A couple of comments about what the factors are to your question. Short answer a 25hp and at least a 12' dinghy.
- rider weight
The larger a rider the more power needed. My 8 yr old can WB behind an 8' with a 9.9 no problem, he weighs 55lbs. I am 205lbs and the smallest I have attempted and was able to ride behind is a 15hp and it requires unique dinghy/wakeboard skill which is the second point
- rider skill
An experienced rider understands the dynamics of both the board and the dinghy getting onto plane. You can 'time' the launch of the dinghy and pop up quickly with an underpowered outboard
. It takes skill and understanding of thrust sharing between the two hulls your trying to plane simultaneously but can happen.
- optimize the dinghy
The little mini tower on the back helps. It changes the angle of the pull which lifts the rider slightly rather than dragging the rider during launch which promotes quicker time for the board to plane. Second, put a long fuel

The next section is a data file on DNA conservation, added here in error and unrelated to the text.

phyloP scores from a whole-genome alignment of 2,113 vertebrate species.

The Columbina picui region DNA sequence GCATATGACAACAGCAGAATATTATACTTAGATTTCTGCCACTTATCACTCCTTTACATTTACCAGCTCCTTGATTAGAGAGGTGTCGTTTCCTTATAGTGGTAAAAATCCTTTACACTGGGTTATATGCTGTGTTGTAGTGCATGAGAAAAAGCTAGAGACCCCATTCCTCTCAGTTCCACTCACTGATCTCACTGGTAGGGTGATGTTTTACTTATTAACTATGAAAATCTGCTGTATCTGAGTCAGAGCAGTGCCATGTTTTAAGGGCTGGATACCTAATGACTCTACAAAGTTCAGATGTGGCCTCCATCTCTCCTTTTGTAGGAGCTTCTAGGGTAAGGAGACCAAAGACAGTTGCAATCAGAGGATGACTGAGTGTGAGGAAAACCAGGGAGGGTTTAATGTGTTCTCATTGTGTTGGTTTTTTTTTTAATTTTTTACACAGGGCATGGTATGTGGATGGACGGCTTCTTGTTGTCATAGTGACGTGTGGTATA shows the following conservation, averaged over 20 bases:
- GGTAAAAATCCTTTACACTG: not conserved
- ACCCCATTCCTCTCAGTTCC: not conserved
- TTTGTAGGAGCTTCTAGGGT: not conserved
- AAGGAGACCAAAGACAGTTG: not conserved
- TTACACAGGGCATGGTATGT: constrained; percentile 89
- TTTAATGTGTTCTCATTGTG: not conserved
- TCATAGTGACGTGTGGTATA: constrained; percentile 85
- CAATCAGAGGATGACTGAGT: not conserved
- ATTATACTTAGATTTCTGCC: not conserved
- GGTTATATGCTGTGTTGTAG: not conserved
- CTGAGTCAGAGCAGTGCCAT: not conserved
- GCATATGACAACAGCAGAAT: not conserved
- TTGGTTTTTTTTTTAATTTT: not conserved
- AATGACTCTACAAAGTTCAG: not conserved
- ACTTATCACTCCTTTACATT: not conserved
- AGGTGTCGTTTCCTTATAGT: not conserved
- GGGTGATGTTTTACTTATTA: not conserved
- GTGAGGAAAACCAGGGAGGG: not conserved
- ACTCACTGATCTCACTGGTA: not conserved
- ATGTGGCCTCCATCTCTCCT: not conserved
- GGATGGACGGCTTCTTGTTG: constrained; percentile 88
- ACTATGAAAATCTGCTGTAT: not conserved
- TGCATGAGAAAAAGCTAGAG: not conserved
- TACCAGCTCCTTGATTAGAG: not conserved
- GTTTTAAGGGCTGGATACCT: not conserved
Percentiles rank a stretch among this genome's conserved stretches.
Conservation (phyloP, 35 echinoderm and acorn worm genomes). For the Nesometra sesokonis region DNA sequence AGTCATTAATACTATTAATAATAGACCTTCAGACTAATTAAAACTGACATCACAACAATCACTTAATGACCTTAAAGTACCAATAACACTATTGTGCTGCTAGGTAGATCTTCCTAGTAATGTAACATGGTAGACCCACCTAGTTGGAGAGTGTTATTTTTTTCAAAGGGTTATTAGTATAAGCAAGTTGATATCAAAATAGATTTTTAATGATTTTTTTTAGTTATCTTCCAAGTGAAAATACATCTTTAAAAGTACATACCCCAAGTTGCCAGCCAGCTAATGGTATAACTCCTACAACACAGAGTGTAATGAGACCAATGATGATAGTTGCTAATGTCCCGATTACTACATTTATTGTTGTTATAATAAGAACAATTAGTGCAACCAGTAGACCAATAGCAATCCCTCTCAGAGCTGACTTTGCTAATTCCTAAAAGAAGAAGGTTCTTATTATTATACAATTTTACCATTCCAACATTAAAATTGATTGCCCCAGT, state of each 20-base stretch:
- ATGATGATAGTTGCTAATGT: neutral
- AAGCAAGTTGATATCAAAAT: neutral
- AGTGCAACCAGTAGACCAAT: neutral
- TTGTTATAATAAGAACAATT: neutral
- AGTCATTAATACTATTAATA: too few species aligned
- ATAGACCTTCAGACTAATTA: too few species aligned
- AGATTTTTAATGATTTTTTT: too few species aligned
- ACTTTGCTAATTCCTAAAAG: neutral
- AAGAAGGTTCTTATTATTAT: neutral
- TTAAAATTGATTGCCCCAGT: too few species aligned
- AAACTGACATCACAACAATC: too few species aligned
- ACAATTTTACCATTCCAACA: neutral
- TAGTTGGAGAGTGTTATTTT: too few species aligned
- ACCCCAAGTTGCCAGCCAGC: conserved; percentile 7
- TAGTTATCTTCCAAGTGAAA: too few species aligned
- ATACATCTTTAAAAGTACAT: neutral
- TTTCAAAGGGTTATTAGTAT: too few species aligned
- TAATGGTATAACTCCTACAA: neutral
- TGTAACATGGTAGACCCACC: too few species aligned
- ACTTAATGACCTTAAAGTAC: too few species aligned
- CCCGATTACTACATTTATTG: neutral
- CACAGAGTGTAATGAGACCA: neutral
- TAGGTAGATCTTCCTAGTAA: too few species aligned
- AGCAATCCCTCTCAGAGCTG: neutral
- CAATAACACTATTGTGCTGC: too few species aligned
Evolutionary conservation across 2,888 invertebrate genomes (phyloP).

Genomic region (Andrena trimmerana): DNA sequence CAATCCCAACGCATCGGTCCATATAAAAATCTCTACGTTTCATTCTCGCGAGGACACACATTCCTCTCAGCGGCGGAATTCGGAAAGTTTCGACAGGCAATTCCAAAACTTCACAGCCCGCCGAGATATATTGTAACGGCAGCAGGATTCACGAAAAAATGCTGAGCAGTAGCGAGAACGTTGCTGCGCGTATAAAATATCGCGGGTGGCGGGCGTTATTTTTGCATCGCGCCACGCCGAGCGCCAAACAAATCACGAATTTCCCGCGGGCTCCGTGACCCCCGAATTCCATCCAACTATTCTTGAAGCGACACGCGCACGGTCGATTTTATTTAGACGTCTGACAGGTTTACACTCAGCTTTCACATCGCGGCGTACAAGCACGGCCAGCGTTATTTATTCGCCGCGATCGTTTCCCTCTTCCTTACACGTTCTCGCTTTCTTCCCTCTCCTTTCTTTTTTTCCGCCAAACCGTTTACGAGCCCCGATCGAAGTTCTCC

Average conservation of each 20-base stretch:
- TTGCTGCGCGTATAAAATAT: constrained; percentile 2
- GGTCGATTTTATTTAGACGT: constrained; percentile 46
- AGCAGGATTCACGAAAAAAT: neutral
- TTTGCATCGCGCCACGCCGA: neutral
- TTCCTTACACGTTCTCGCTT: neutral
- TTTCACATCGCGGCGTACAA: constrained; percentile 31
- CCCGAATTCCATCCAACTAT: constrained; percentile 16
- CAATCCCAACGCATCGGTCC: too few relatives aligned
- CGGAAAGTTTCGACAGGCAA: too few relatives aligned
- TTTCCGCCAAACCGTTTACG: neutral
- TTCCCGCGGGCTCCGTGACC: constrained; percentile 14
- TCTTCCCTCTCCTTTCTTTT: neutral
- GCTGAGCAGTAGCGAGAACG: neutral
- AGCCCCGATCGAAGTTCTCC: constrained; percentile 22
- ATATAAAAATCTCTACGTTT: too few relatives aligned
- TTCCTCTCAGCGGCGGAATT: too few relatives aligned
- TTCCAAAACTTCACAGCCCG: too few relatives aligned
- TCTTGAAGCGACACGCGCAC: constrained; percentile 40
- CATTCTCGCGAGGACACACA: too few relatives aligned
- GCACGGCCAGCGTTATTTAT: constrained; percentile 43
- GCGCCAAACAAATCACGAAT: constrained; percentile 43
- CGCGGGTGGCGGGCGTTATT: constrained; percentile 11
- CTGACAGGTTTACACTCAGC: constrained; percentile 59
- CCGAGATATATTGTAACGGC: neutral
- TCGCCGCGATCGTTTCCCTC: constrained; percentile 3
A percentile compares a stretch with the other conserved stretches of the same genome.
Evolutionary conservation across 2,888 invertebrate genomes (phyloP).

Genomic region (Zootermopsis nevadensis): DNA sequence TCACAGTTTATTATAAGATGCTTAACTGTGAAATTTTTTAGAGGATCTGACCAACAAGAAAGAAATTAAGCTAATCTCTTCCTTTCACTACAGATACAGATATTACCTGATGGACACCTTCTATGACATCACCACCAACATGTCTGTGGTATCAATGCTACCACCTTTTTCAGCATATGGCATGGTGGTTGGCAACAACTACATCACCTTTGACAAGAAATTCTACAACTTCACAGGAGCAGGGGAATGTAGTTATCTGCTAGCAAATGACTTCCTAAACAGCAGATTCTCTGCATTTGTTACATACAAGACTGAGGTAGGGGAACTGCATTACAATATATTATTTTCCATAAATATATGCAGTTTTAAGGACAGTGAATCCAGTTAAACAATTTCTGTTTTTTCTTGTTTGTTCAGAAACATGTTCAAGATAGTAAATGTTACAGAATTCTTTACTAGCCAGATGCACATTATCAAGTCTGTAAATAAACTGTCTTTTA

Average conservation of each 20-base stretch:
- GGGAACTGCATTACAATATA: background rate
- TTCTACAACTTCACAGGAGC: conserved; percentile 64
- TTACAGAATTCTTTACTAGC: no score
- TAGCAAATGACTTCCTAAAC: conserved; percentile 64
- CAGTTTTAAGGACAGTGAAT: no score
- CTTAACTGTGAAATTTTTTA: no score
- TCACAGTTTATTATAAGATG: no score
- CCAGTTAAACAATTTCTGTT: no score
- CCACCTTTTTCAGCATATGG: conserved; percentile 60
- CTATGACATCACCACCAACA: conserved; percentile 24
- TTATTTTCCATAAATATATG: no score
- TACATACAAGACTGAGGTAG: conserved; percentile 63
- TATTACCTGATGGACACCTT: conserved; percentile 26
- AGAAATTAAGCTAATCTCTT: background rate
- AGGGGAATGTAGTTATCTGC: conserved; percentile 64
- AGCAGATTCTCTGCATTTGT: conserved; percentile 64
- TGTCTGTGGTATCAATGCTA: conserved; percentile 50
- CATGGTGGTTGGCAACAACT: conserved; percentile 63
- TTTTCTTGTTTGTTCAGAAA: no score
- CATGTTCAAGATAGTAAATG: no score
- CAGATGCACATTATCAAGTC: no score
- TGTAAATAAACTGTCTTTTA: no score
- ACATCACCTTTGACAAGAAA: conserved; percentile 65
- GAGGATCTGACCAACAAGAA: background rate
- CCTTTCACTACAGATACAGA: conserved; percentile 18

supply line on a larger tank and secure to the nose. This gets the dinghy on plane quicker which is allows for more thrust for the rider to get onto plane. In all scenarios the driver should sit as far forward as possible to promote the dinghy on plane quickly.
short of it is: Less experienced, larger riders = much bigger tow boat. Smaller, experienced riders who are willing to learn the dinghy nuances no problem. Check out Sailing Delos on youtube they wakeboard a lot behind their 25hp. I have met them in person, not small guys so again you can learn your dinghy but don't expect guests on the boat for the weekend to figure it out. I would learn to Kiteboard if I were you, same fun, always wind
in the trades and an optimal experience instead of a limited one and doesn't kill gas.